The excitement doesn’t reach voters in S. Korea

Times Staff Writer

Posters paper downtown, urging people to vote for the candidate who promises a “Clean Korea, Reliable President,” or alternatively “A President for the Economy Who Makes It Happen.” Organizers herd supporters they bus in from the countryside for outdoor rallies, where barrel-chested policemen are dispatched to tamp down trouble and candidates are welcomed with flickering candles held aloft in the chill evening air.

All the signs of a political campaign in its frantic last stages are on display in Seoul as South Koreans prepare to elect a new president next week. Yet while rival politicians resorted to brawling in parliament Friday as they argued over corruption allegations against front-runner Lee Myung-bak, voters don’t seem to share the excitement in the campaign to replace outgoing President Roh Moo-hyun.

Perhaps it is the lack of ideological fervor between Korea’s usually dueling political left and right; perhaps voters feel burned by their initial enthusiasm for Roh, who is perceived to have failed to deliver on his rosy promises and limps to the end of his five-year term a deeply unpopular leader.


Or popular enthusiasms may be dulled simply because Lee, the former Hyundai construction company executive and later a popular mayor of Seoul, has such a commanding lead in the polls that there’s no suspense.

But whatever the reason, South Koreans seem prepared to turn away from a decade of liberal rule and elect a conservative president with all the emotion of paying a utility bill.

“Lee Myung-bak is the safe bet rather than someone who can take us to the next level of a new Korea,” says Michael Hong, the chief financial officer of Pandora TV, South Korea’s biggest video sharing website, which had been hoping for -- but hasn’t seen -- the kind of traffic and attention that YouTube is enjoying in the U.S. primaries this year.

“If the candidates were more electrifying, they might have symbolized something to the new generation of Koreans,” Hong says. “But Lee Myung-bak is an old-fashioned industrialist who represents the serious side of our society, not the light, fun side of Korea.”

Yet sticking to the basics of economic issues has brought Lee to the brink of the presidency (he’s the candidate with the poster pledging “A President for the Economy”). His poll numbers have been shaved slightly from the 50%-plus levels of two months ago. But attempts by his opponents to tar Lee with an unproven financial scandal have failed to resonate with voters. Each of the final opinion surveys, done before the required polling blackout took effect Thursday, showed him holding a massive lead.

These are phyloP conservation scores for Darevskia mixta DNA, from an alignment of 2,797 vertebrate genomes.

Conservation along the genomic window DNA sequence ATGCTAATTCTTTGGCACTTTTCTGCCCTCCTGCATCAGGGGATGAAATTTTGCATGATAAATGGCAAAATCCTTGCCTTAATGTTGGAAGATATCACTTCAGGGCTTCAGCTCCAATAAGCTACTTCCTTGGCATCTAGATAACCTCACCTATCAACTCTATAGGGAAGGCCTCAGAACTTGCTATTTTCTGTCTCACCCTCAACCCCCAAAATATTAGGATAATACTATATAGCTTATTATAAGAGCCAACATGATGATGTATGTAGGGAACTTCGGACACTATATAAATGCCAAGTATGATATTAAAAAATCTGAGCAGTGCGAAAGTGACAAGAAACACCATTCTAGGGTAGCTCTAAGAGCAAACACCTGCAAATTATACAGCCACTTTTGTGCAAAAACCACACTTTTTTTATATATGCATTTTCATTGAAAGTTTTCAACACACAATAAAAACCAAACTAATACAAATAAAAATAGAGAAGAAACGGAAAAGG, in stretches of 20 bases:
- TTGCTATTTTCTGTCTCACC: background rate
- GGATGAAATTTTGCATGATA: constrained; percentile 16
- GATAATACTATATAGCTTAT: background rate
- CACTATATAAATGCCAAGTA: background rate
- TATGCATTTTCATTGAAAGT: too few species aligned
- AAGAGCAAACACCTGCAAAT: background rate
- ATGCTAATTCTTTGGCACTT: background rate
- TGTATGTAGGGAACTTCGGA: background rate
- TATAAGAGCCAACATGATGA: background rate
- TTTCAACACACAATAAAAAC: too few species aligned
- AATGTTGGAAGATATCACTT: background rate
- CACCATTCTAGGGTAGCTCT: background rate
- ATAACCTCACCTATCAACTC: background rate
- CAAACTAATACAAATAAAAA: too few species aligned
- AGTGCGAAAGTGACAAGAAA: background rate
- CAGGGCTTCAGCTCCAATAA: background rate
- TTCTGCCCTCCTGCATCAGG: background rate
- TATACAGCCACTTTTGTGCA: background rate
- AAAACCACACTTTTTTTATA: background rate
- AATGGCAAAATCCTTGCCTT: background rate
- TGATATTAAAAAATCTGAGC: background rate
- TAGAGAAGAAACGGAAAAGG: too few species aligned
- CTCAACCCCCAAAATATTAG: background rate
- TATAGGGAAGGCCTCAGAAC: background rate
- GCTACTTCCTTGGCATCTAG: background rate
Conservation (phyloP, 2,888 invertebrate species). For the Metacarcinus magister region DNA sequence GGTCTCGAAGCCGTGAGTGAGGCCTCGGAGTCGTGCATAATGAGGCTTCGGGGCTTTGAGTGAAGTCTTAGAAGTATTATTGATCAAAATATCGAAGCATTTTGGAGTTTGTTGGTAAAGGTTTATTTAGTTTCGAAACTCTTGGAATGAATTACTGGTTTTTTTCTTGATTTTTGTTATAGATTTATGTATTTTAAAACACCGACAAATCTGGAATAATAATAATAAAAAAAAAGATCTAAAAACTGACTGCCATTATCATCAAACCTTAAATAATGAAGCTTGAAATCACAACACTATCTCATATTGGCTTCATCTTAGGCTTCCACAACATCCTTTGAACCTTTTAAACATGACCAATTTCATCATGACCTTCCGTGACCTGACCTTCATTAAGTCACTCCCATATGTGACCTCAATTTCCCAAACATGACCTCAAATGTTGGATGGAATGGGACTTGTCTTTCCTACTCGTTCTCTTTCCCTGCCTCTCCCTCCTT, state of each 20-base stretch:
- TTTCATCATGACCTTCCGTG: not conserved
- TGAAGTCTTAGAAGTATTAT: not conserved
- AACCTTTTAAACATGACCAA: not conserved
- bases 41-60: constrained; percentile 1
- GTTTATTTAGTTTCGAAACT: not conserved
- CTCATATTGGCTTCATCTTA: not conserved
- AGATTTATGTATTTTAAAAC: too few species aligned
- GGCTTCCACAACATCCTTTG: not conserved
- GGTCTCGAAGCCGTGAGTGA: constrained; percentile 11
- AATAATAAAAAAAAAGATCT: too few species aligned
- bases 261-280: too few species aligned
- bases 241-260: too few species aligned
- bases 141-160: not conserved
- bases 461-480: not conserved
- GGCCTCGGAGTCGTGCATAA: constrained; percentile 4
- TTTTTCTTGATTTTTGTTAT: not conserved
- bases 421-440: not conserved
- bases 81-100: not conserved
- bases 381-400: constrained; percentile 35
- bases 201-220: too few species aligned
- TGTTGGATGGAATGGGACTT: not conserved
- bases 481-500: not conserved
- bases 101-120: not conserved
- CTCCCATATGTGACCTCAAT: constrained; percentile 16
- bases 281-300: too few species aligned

The last polls showed Lee 25 points up on his nearest rival: liberal candidate Chung Dong-young, a former television anchorman who carries the baggage of having been a minister under Roh. Meanwhile, the shrinking liberal vote is being split between Chung and Moon Kook-hyun, who has run a surprisingly strong campaign as head of a personal political vehicle he calls the Creative Korea Party.


The two main liberal candidates agree on the urgency of merging their campaigns if they hope for any last-minute rally that could catch Lee. But meetings this week failed to find a power-sharing formula that both could accept.

Their divide leaves little prospect for an upset. Meanwhile, the old template for Korean elections appears shattered. Ideological splits that animated previous presidential elections, in which liberals and conservatives snarled at each other over how to handle the totalitarian government in North Korea, have become muted by the staleness of familiarity.

Instead, South Koreans are concerned with economic issues: how to afford decent housing that doesn’t require a brutally long commute to work; whether their children can get a decent education without the expense of after-hours tutoring; and whether they will have the economic security necessary to enjoy living in the world’s 12th largest economy.

“It seems the majority of the people have chosen a person who they believe can revive the economy, despite his slight moral faults,” says Ko Sung-kook, a political columnist for the online newspaper Pressian.

But the result is a staid campaign, even on the Internet, where so many South Koreans spend their time and where politics is played like a contact sport. There has been no sign of an online brush fire like the one in 2002, when an Internet-driven mania for Roh spawned his late-in-the-day surge to the presidency.

This time, election officials are enforcing the country’s strict code to ban online comment they deem negative. Hong says more than 65,000 videos posted by users have been removed by election commission officials, leaving little more than videos produced by the campaigns themselves.


“We have a fantastic, vibrant Internet culture here, and we wanted to promote a Web 2.0 election where people would have an impact,” says Hong, lamenting that the election commission’s vigilance in pulling content “has really stifled us.”

“They were pulling videos I thought were fine,” he says.

But Hong acknowledges that there may be another reason the amount of traffic he hoped for never materialized.

“If the candidates were more exciting or energetic, I’m sure we would have got a lot more attention,” he says. “This is just not a close election.”


Special correspondent Jinna Park contributed to this report.